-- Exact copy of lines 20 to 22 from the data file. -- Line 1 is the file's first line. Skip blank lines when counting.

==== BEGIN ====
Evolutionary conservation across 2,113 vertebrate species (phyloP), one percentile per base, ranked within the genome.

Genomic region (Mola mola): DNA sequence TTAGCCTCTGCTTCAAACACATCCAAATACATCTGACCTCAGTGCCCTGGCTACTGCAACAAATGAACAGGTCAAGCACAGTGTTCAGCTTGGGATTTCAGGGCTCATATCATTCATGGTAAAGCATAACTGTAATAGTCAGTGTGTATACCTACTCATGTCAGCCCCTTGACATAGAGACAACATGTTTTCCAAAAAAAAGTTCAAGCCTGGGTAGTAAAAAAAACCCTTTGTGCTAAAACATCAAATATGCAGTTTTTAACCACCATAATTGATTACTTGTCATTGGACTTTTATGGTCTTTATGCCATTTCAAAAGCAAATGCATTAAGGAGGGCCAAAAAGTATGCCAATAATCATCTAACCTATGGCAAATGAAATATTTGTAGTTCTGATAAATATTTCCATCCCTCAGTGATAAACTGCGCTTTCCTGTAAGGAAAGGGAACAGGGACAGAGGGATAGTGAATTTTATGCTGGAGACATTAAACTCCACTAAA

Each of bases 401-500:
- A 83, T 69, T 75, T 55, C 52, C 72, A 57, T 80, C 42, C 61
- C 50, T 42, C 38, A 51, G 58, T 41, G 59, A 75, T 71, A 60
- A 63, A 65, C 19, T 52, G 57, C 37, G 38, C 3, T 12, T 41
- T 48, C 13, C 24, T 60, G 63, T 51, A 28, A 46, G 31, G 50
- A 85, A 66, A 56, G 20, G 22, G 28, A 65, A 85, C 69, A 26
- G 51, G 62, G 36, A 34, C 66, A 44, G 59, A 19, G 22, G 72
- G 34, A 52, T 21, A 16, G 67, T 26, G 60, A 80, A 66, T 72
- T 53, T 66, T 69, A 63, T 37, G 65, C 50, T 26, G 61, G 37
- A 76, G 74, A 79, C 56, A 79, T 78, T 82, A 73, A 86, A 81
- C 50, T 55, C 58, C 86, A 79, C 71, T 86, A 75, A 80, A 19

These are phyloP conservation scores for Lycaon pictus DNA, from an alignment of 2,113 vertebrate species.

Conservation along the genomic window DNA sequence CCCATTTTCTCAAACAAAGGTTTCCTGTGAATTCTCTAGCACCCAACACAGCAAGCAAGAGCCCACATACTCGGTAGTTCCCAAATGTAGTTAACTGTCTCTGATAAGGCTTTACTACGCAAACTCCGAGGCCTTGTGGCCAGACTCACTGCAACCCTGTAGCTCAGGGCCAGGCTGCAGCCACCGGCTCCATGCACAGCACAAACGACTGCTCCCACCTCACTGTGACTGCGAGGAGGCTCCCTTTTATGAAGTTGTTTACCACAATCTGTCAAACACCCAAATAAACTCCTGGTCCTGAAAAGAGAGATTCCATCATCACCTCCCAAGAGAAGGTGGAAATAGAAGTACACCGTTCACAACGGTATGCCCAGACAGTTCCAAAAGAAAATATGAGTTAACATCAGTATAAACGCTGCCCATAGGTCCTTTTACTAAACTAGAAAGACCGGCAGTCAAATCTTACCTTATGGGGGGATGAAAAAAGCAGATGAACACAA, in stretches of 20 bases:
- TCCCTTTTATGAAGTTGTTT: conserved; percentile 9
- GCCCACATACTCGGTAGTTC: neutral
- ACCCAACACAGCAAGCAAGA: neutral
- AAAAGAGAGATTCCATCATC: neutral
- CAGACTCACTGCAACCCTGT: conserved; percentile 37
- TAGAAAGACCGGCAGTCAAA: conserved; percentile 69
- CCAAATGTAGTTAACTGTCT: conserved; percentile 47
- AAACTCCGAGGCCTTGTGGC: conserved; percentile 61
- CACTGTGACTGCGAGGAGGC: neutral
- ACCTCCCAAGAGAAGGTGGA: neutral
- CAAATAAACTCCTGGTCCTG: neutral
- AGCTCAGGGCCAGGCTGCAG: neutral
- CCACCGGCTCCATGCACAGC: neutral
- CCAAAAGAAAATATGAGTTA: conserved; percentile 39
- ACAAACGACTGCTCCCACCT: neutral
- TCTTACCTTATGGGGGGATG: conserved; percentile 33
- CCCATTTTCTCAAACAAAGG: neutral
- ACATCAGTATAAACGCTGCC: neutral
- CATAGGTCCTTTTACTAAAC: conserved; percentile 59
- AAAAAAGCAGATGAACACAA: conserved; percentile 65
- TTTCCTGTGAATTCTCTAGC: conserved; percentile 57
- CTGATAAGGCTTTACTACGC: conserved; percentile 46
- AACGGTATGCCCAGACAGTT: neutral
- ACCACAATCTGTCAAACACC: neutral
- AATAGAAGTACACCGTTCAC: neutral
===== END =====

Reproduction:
- CAGACTCACTGCAACCCTGT: conserved; percentile 37
- TAGAAAGACCGGCAGTCAAA: conserved; percentile 69
- CCAAATGTAGTTAACTGTCT: conserved; percentile 47